5 Stargazing Adventures with Kids
Where families can get closer to galaxies far, far away By Holly Rosen Fink on Nov 27, 2013
If you’re looking for something fun, unique, and—dare we say it, educational—to do with your family in the cooler weather, consider stargazing. Whether you have a budding astronaut, wannabe astronomer, or die-hard Star Wars fan, it’s likely that your kids will be mesmerized by the majestic night sky and love learning how to identify constellations, planets, stars, and galaxies.
Here are five prime viewing areas in the United States for what may be the first of many stargazing adventures for your family:
Death Valley National Park
Blessedly remote from any big city, this desert park—and the lowest point in North America—is virtually free of light pollution. Recently designated as a “Gold Tier” park by the International Dark-Sky Association, Death Valley is one of a shrinking number of places where you can still view a truly pristine sky, which is why so many stargazing enthusiasts come here to gaze at the expanse of the Milky Way, track a comet, or view a meteor shower. The nearby Furnace Creek Ranch Resort is kid-friendly and its staff can point you in the direction of the best places to stargaze in Death Valley.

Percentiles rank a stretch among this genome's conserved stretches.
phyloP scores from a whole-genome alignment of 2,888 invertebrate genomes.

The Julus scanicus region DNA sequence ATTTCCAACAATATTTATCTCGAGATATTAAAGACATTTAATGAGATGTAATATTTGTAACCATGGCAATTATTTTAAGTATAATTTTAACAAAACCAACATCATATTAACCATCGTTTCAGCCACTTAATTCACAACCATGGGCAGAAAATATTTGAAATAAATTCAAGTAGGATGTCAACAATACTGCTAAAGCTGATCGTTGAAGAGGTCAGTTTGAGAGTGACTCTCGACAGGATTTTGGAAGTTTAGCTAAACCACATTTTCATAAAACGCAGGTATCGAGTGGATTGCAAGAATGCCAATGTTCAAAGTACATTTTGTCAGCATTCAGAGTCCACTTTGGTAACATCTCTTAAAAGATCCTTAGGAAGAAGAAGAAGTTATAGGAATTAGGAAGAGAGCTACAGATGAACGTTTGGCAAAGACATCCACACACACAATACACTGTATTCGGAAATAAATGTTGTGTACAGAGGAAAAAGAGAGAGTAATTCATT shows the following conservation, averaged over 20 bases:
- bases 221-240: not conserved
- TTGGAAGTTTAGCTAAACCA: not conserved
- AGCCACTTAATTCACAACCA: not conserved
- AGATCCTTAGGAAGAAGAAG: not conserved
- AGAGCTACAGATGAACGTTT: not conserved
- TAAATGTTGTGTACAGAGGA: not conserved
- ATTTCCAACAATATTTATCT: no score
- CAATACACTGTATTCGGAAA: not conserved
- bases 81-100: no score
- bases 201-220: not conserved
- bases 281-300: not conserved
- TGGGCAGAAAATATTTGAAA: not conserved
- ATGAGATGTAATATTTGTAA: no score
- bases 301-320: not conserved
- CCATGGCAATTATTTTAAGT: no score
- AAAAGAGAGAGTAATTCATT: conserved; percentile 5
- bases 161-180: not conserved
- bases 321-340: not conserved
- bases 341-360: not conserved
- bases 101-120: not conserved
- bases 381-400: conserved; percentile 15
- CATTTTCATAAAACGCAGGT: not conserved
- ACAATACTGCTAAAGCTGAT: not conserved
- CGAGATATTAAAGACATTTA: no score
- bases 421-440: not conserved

Primland Astronomy Resort
If you’re looking for a focused stargazing family trip, consider the Primland Astronomy Resort in Virginia’s Blue Ridge Mountains, where altitude and sky clarity combine to ensure excellent stargazing. Located just under two hours from Greensboro, North Carolina, this family-friendly mountain resort offers horseback riding, kayaking, mountain biking, geocaching, and much more. Don’t miss a nighttime "Tour of the Universe" in the Primland Observatory, home to one of the largest telescopes on the East Coast.
Mauna Kea State Park
Mauna Kea State Park, located on the Big Island of Hawaii, offers a free nightly stargazer program throughout the year. The program starts out with a short video and then heads to the lanai, where telescopes are set up and experts point out constellations, planets, and galaxies of interest.
Joshua Tree National Park
Families in the Southern California area can grab their binoculars and head to Joshua Tree National Park, located just 140 miles east of Los Angeles near Palm Springs. The park offers Night Sky programs, which are great opportunities for children to learn all about the nighttime sky.
Headlands International Dark Sky Park
Located near the top of Michigan’s mitten, just over two hours north of Traverse City, this park is a popular haunt for stargazers who come to witness everything from the aurora borealis to meteor showers to the Milky Way. The park offers a full calendar of public astronomy programs that includes stargazing as well as astrophotography workshops.